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Nanhun Vs. Deputy Director of Consolidation - Court Judgment

LegalCrystal Citation
SubjectProperty;Civil
CourtAllahabad High Court
Decided On
Case NumberSpecial Appeal No. 745 of 1967
Judge
Reported inAIR1973All360
ActsUttar Pradesh Zamindari Abolition and Land Reforms Act, 1951 - Sections 20
AppellantNanhun
RespondentDeputy Director of Consolidation
Appellant AdvocateRadhey Shyam, Adv.
Respondent AdvocateS.N. Sahai, Adv. and ;Standing Counsel
DispositionAppeal dismissed
Excerpt:
property - adivasi rights - section 20 (b) (i) explanation iii of u.p. zamindari abolition and land reforms act, 1951 - eviction decree passed - possession delivered by tenant - continued to be recorded as occupant in the revenue record - held, cannot claim 'adivasi' rights. - - 2. learned counsel for the appellant has urged that it was only the entry in 1356 f which was to be looked into and the learned single judge was not right in observing that since the appellant had failed toprove his possession on 30th june, 1948 he could not be given the benefit of the entry in 1356 f. but, in our opinion, the provisions of explanation iii to section 20 (b) (i) are clearly attracted......was brought under consolidation operations and in the basic year khatauni the name of pargan singh stood recorded. an objection was filed by the appellant under section 12 of the u. p. consolidation of holdings act claiming adhivasi and thereafter sirdari rights on the ground that he was recorded as an occupant in 1356 f. the claim of the appellant was repelled by the consolidation officer and his order was upheld in appeal and revision by the settlement officer (consolidation) and the deputy director of consolidation respectively. these various orders passed by the consolidation authorities were challenged by the appellant in a writ petition which was dismissed by a learned single judge. hence this special appeal.2. learned counsel for the appellant has urged that it was only the.....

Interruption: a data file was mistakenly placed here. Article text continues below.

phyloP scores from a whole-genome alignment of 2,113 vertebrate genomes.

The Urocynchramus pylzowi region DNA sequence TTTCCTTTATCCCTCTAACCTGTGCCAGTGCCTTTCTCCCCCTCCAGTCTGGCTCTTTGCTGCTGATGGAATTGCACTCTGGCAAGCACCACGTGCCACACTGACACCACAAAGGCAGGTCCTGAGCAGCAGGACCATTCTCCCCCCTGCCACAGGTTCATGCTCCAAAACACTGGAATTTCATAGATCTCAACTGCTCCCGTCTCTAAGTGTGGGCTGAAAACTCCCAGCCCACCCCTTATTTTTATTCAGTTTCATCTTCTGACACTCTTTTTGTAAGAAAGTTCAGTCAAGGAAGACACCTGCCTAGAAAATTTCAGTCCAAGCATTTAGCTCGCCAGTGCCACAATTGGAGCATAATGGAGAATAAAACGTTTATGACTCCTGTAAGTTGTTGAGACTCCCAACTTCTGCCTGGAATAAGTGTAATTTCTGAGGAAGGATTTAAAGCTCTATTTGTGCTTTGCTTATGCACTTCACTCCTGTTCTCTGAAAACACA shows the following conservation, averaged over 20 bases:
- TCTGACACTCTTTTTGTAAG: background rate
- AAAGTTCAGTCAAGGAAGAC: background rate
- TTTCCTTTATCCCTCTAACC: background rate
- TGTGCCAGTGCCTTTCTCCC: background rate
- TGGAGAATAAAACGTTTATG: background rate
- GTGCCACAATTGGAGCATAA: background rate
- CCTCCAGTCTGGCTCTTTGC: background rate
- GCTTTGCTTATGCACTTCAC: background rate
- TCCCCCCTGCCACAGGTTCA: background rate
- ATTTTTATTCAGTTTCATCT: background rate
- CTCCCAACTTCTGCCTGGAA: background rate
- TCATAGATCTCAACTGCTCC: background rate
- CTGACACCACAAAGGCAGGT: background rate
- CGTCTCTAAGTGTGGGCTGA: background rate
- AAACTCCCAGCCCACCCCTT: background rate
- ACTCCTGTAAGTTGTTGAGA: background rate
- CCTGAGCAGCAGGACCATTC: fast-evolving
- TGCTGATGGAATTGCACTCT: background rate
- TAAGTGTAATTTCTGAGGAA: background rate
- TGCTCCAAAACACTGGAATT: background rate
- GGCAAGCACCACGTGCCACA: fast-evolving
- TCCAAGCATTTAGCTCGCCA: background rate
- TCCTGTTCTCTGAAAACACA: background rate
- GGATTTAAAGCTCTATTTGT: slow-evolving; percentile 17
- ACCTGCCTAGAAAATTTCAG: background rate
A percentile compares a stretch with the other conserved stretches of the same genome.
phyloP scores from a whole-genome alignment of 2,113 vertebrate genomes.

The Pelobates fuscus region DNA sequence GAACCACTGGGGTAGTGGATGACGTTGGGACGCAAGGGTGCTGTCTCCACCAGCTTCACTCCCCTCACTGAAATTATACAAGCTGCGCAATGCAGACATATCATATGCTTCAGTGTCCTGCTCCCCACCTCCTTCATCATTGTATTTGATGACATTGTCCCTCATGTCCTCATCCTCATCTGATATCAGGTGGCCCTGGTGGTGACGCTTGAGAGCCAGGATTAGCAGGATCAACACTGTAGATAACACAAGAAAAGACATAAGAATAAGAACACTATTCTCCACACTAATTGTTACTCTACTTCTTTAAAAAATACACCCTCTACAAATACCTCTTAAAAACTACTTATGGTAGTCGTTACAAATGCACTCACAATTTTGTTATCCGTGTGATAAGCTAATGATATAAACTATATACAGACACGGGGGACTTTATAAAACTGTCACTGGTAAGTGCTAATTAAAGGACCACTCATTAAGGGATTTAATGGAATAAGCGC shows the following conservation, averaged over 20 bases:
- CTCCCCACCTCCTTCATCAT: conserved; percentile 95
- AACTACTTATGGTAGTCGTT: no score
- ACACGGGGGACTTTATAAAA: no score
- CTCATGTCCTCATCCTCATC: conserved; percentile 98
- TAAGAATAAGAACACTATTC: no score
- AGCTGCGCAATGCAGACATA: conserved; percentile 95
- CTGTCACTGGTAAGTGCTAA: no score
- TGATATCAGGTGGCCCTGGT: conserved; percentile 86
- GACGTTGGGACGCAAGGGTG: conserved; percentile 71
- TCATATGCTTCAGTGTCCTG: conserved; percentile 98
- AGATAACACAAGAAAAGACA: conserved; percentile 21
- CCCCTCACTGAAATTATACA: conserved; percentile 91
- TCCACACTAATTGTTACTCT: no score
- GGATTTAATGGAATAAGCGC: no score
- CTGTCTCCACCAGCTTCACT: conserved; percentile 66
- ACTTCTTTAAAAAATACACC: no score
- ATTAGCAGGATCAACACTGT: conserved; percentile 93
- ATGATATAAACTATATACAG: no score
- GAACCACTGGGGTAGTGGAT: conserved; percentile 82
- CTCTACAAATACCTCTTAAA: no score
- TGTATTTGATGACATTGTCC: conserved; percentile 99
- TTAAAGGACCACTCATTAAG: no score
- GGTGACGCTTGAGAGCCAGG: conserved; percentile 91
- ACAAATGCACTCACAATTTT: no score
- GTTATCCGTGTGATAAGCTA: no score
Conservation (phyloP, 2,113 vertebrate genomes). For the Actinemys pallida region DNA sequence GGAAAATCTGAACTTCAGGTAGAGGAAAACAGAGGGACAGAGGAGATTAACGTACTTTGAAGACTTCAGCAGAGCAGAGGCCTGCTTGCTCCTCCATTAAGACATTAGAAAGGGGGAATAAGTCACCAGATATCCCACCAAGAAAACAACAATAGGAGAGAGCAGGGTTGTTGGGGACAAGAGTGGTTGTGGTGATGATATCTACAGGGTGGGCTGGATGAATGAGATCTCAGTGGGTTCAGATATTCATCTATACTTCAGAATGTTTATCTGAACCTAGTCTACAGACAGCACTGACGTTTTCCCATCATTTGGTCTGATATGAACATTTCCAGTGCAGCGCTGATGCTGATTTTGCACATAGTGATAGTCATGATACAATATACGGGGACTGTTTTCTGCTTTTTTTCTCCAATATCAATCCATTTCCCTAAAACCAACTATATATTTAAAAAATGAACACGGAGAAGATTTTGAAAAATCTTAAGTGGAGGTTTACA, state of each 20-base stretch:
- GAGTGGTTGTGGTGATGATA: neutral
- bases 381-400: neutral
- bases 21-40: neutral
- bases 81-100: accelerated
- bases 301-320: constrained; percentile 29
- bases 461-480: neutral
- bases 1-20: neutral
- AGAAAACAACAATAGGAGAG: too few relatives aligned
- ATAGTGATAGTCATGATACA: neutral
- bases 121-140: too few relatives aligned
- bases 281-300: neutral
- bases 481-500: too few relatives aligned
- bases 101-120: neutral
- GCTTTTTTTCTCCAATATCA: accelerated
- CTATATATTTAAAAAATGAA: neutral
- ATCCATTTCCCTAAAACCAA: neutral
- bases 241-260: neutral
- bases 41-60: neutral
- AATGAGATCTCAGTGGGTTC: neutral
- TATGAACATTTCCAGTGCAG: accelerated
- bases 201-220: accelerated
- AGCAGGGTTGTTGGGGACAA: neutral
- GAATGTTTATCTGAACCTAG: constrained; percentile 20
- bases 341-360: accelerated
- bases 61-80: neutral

Judgment:

Ojha, J.

1. The appellant, Nanhu was a sub-tenant of two plots 27 and 201. A suit for his ejectment was filed by Par-gan Singh, deceased husband of respondent No. 4 under Section 175 of the U. P. Tenancy Act and a decree was passed for his ejectment on November 5, 1943. The decree was executed and possession was delivered to Pargan Singh on May 25, 1944. Notwithstanding the decree and Dakhaldihani in the suit aforesaid the name of the appellant continued to be recorded as a sub-tenant, which on an application being made by Pargan Singh was subsequently expunged in 1363 F and thereafter the name of Pargan Singh continued to be recorded in village papers. Subsequently, the village in which the aforesaid two plots are situate was brought under consolidation operations and in the basic year Khatauni the name of Pargan Singh stood recorded. An objection was filed by the appellant under Section 12 of the U. P. Consolidation of Holdings Act claiming Adhivasi and thereafter sirdari rights on the ground that he was recorded as an occupant in 1356 F. The claim of the appellant was repelled by the consolidation Officer and his order was upheld in appeal and revision by the Settlement Officer (Consolidation) and the Deputy Director of Consolidation respectively. These various orders passed by the consolidation authorities were challenged by the appellant in a writ petition which was dismissed by a learned Single Judge. Hence this special appeal.